Upon hospital admission, demographic and clinical data and biological samples were collected by the research team, after receiving written informed consent by parents or legal guardians. Detailed interviews regarding the current illness, general medical history and thorough physical examinations were performed to complete a standardized questionnaire and assure eligibility. Data on clinical evolution and outcome were not collected because treatment may influence them. Therefore, the focus of this investigation was the severity presented by patients upon admission to hospital. Nasopharyngeal aspirates (NPA) collected through the nostrils were stored (−70 °C) until virologic tests were performed. Blood was collected for blood culture (BACTEC automatic system), buffy-coat (-70 °C) and serum (−20 °C) storage. Follow-up visits occurred between 2 and 4 weeks after enrolment when blood was also collected for serum storage (−20 °C). This procedure allowed the comparison of specific IgG titres as an investigational tool to detect several aetiologies. Everyone in the study had to have both NPA and paired serum samples collected to assure the same opportunity for investigation of all pathogens included in the panel.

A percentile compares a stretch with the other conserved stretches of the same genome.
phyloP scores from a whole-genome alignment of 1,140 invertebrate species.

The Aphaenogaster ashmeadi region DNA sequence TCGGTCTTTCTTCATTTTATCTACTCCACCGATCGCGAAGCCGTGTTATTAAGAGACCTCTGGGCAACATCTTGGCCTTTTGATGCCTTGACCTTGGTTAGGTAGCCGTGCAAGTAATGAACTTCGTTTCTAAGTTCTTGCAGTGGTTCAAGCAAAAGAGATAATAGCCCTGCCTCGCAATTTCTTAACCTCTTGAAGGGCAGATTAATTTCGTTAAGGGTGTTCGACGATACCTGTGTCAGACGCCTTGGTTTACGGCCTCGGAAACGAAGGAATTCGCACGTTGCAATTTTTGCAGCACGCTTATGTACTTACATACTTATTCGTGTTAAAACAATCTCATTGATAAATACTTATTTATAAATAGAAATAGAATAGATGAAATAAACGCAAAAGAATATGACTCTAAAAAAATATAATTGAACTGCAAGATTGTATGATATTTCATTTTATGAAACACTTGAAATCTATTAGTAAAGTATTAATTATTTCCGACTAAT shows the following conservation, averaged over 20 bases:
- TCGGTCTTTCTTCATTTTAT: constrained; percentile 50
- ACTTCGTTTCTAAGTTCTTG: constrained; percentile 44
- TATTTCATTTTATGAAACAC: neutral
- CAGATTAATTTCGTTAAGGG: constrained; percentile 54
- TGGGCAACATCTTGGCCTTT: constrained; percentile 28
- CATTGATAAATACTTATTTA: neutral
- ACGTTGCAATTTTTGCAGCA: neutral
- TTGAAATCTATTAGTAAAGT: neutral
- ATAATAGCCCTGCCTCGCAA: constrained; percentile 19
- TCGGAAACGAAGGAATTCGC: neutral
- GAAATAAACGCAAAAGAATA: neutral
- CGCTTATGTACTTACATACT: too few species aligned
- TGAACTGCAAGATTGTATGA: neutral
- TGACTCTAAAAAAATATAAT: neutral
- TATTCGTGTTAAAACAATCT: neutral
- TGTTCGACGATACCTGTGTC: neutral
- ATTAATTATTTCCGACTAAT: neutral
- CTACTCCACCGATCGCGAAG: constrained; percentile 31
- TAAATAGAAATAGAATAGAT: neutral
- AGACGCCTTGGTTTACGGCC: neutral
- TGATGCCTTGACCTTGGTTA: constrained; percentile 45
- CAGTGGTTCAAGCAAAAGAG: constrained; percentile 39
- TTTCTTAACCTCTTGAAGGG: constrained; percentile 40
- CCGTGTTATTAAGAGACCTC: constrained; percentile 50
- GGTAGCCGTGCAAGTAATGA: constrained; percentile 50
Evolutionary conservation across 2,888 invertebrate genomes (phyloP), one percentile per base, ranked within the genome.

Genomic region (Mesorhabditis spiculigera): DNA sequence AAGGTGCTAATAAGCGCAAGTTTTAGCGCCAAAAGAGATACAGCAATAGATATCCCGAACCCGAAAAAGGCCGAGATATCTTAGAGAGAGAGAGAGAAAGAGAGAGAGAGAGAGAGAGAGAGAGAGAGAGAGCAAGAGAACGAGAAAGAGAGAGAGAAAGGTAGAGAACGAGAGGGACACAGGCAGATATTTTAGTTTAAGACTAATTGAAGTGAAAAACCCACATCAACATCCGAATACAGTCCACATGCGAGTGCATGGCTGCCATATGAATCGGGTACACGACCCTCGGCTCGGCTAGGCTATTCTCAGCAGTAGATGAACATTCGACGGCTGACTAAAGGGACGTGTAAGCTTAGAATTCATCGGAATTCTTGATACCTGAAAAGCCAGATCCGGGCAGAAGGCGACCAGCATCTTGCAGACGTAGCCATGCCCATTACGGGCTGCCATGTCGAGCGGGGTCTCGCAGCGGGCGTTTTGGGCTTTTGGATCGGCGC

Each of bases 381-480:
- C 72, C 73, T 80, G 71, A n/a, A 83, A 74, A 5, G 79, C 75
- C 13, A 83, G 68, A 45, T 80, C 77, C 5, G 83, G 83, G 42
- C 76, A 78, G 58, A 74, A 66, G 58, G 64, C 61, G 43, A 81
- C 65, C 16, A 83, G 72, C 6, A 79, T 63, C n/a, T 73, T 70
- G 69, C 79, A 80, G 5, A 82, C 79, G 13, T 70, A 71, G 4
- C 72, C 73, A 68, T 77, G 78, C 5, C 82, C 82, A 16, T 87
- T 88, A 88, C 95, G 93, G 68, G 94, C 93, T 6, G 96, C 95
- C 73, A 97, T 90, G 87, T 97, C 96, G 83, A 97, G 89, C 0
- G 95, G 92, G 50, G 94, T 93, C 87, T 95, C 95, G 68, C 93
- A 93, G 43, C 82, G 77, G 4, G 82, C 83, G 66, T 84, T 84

Nineteen aetiological agents were investigated: 11 viruses and 8 bacteria. Streptococcus pneumoniae, Haemophilus influenzae, and Moraxella catarrhalis infections were investigated by blood culture and by searching for specific IgG increase tested by an in-house enzyme immune assay (ELISA) in paired serum samples. For pneumococcal infections, IgG antibodies to pneumococcal pneumolysin and pneumococcal C-polysaccharide were used; a ≥2-fold or ≥3-fold increase, respectively, in antibody titres, between paired serum samples, was considered diagnostic [7].